There are some very beautiful places in the world on every continent. The nation of Israel is no different. There are striking locations in Israel to be sure . . . the waterfalls of Ein Gedi in the East, the rugged beauty of the Judean wilderness in the South, the tranquil beauty of the Sea of Galilee in the North, and the Mediterranean coastlands in the West. However, the most beautiful part of creation I saw in Israel was the people . . . one person in particular.
Our tour group had an Israeli tour guide. I learned about the land and its people through his experience and heard their story through his voice. Our guide was the most beautiful part of our trip. I mean that. He was generous, gracious, intelligent, and kind. He did not just show us the sites, he showed us his heart. His parents both lost their first spouse in the Holocaust. After World War II, his parents settled in Israel and he was born and raised there. Like most in Israel, he spent a section of his youth serving in the Israeli Army, leading a group of tanks in the 1973 war in Sinai. Given his family’s history, it is not hard to see how he always knew why he was fighting and the significance of the land he now feels privileged to give tours of.
When our guide was growing up, the Jews had no access to Jerusalem. Though they possessed part of the land, they could not ascend to Jerusalem for worship. It was not until 1967 that the Jews were able to once again return to worship in Jerusalem. It is hard for me to fully grasp the significance of the Jews regaining Jerusalem. Israel’s Temple was destroyed in 70 AD and the Jews did not regain control of the city for nearly two millennia! After the 1967 war, the Jews once again were able to worship in the city of Zion.
Our guide relayed the story of his first trip to Jerusalem in 1967 . . . walking up the Southern Steps of the city singing one of the Psalms of Ascent walking hand in hand with his father – a Holocaust survivor. He described it as one of the highlights of his life. I can easily see why. In fact, it was a highlight of my trip to Israel as well. Hearing the story initially brought tears to my eyes. Writing it down here causes me to cry yet again. It is just such a beautiful moment.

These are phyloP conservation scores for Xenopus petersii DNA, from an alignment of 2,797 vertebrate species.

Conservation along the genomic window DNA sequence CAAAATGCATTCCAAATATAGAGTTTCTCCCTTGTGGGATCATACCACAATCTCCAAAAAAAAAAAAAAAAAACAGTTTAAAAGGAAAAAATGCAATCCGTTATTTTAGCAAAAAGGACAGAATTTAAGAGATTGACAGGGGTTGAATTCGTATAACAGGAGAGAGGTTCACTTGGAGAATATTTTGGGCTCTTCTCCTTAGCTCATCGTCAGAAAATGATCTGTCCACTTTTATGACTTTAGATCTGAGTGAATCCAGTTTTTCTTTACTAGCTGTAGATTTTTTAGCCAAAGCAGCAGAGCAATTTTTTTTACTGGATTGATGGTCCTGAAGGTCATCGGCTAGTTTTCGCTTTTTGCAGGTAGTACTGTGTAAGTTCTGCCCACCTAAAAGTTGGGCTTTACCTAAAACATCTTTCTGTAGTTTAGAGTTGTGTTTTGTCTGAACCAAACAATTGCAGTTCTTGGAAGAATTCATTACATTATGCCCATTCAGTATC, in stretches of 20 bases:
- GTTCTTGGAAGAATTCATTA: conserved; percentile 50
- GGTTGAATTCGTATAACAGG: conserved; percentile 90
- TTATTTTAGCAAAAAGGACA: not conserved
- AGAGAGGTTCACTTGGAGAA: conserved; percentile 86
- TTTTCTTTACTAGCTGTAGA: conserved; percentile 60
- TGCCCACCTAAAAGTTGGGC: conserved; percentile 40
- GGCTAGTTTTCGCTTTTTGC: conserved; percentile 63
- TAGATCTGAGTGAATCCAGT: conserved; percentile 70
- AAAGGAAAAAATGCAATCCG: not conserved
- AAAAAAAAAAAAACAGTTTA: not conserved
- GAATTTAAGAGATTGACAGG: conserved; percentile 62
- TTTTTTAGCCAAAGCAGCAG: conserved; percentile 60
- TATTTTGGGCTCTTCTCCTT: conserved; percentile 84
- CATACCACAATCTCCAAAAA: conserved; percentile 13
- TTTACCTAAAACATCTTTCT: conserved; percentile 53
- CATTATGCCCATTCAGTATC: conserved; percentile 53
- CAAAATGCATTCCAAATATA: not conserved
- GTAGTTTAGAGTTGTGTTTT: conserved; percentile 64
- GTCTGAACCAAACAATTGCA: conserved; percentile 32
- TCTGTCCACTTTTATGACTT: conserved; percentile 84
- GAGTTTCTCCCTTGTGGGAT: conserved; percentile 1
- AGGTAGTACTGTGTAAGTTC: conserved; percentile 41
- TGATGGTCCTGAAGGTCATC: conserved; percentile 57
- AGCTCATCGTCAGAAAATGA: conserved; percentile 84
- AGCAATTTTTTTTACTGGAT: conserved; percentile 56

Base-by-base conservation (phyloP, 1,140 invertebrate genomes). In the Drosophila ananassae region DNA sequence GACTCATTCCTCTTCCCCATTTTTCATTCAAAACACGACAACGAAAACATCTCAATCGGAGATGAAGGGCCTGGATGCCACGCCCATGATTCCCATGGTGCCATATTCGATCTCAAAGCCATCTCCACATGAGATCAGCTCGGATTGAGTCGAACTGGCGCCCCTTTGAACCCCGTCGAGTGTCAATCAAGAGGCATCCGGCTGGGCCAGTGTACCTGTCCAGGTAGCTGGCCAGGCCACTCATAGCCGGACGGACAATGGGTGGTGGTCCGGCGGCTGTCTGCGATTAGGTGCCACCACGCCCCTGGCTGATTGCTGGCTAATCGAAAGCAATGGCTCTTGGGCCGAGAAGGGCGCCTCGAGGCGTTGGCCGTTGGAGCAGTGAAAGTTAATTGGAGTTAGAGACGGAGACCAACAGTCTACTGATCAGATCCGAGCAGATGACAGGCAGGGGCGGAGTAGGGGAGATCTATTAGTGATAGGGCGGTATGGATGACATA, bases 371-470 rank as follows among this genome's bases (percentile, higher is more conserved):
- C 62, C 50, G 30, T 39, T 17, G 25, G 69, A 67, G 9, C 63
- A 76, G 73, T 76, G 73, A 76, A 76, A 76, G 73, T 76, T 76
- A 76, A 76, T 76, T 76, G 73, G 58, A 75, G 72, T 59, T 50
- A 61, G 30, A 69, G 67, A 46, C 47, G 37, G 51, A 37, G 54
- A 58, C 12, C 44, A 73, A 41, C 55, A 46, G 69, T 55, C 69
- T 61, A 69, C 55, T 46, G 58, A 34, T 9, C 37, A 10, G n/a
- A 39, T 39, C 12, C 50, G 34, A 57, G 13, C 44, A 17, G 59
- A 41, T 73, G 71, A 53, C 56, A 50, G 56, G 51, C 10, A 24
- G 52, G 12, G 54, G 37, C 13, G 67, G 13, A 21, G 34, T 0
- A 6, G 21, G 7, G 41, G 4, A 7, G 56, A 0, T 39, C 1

Our guide was so generous to share that experience with us; he even invited us to join him in walking up the Southern Steps – hand in hand – just like he had done with his father nearly 50 years earlier. He sang the Psalm in Hebrew for us – praying for the peace of Jerusalem.
The architecture of the Southern Steps is interesting. The steps are at varying heights and depths. This was not a flaw in the design, but a songbook of sorts. The different sizes indicating different parts of the Psalms of Ascent to be sung from each step. It was a joy to worship together.
Most people go to Israel to see God, and they look beneath the rocks and the ruins. I think it is probably better to find God in the face of those who were created to bear His image. Thankfully this is a journey we can take every day. God’s image bearers are everywhere on this planet, reminding us of the gracious God who created us.
Thanks Arie, for being the most beautiful part of our journey.
See a video of our guide talking to us from the Southern Steps: